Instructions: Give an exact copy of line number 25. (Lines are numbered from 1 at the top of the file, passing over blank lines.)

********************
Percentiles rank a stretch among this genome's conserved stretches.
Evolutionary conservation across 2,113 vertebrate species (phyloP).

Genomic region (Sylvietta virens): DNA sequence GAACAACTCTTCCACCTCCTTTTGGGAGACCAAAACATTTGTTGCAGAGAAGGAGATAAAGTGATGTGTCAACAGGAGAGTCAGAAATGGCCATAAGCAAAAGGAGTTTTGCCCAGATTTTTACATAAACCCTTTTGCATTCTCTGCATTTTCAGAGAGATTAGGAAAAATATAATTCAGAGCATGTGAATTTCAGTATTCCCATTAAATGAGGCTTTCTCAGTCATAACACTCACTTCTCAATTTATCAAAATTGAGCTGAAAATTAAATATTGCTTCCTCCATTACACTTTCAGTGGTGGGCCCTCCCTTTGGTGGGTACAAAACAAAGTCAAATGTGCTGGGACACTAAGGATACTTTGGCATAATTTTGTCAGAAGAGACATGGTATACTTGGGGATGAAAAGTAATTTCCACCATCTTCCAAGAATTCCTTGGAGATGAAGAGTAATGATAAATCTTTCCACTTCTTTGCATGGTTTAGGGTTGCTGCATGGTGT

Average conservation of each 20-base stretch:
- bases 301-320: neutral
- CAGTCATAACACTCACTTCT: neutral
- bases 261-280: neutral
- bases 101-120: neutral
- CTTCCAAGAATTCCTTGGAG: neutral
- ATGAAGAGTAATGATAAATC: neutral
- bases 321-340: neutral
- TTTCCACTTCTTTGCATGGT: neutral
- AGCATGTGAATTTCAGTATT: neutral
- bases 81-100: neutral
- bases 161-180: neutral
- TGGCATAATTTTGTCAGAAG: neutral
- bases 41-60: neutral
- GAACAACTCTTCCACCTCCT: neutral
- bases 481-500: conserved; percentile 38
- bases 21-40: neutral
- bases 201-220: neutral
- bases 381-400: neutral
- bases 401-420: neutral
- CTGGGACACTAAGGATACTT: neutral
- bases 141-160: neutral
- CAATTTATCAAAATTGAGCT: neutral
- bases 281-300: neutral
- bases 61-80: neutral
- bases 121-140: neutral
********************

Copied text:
- bases 141-160: neutral